The return keyword ensures that the method returns a result after execution.

Note that a function can also call another method. This is illustrated below.

def readData(chem, bio):
    return chem+bio

def getTotal():
    print(readData(90,80)) #calls the readData method


Understanding loops

Loops are critical because they allow us to iterate through lists, check for different conditions, and continuously execute various statements. The main loops are for and while.

  1. For loops As noted, we can use a for loop to iterate through a list, as shown below:
student_list = [“John Doore”,”Matu Smith”]
for x in student_list:

The for loop above will print every item in the student_list.

  1. While loops A while loop can help us check for a particular condition. For instance, while something is true specific statements can be executed. Here is an example of a while loop in action.
isChecked = false
while isChecked == true:
    print('Hallo there')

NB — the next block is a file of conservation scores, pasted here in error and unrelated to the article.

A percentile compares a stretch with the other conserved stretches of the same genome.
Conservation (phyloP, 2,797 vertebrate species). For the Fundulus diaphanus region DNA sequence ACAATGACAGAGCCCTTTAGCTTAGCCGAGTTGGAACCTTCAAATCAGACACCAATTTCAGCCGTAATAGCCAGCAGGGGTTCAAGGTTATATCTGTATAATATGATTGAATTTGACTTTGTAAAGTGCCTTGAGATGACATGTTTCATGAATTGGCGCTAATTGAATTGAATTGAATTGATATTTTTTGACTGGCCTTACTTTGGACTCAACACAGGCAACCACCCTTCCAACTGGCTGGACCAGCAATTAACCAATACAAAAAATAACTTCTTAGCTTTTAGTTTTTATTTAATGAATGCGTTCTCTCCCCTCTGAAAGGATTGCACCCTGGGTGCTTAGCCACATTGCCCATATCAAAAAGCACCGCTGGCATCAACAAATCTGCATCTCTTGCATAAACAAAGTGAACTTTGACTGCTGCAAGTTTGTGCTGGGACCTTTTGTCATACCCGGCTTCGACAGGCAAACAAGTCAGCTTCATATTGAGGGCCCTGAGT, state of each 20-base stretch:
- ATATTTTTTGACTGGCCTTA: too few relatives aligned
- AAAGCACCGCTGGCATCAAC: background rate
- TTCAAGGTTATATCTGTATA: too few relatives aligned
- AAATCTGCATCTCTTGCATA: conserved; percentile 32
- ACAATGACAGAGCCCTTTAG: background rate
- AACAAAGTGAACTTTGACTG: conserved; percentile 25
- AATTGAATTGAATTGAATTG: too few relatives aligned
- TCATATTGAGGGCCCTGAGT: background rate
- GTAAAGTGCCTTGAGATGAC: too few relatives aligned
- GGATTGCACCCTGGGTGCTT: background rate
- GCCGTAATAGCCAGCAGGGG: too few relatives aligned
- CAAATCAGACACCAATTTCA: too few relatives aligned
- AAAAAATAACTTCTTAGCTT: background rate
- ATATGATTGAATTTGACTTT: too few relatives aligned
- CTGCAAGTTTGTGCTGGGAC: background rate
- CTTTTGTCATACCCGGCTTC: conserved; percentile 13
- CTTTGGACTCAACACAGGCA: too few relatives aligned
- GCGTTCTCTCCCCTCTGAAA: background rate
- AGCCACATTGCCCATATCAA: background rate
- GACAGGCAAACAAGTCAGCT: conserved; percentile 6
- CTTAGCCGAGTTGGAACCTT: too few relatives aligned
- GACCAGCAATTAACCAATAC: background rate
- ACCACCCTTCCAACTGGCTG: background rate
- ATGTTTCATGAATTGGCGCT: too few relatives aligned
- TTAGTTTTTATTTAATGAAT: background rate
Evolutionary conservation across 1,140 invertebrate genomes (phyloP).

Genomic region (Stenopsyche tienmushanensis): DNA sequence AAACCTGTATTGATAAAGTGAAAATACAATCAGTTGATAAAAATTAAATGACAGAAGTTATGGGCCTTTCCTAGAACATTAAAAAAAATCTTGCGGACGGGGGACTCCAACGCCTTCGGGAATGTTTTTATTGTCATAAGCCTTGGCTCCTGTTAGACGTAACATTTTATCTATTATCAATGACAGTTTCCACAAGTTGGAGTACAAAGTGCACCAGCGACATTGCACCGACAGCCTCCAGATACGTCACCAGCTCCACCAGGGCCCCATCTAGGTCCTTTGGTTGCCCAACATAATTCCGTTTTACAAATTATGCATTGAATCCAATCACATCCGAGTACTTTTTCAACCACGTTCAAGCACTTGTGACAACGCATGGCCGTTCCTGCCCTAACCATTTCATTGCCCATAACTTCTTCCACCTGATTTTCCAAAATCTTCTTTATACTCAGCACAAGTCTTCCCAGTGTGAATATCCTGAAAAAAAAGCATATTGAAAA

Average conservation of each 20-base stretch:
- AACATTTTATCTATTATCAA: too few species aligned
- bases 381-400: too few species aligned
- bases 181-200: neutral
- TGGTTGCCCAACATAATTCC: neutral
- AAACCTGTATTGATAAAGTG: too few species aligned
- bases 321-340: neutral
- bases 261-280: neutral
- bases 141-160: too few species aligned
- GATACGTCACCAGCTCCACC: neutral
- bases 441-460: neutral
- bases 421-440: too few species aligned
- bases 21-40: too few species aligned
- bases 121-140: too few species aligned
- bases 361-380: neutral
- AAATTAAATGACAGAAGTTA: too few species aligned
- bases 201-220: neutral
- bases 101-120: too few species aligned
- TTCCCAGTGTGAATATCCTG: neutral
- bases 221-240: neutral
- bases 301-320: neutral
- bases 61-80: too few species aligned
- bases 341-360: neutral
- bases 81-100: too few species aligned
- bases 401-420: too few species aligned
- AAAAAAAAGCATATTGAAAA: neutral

Note that the while loop above will be executed indefinitely until isChecked is set to false. You can press ctrl+c to stop the loop.


Classes are a vital component of object-oriented programming. When creating a class, you must use the class keyword. Other elements are then nested in the class. Here is an example of a Python class.

class Farmer: # a class with the name farmer
    name = "John" # A variable
    produce = "1000kgs" # A variable

farmer = Farmer() #instatiating the class as an object. 
print(farmer.name) # accessing the properties of the Farmer class.

Classes can help as group things with similar characteristics. We can also assign values to class variables using the init function.

class Farmer:
  def __init__(self, farmername, produce):
    self.farmername = farmername
    self.produce = produce

farmer = Farmer("Carry Sminson", "10,000kgs")

print(farmer.farmername, farmer.produce)

In the above Farmer class, the self keyword represents an instance of an object. In other words, it allows us to access the different methods and attributes defined in the class.

You can also declare a method in a class and use it later, as shown below.

class Farmer:
  def __init__(self, farmername, produce):
    self.farmername = farmername
    self.produce = produce

  def printDetails(self): # Method
      print(self.farmername, self.produce)

farmer = Farmer("Carry Sminson", "10,000kgs")



We have learned how to define and use variables, methods, classes, loops, and lists from this tutorial. You can learn more about other concepts from here. The secret to becoming a Python expert is to regular practice.

Happy coding!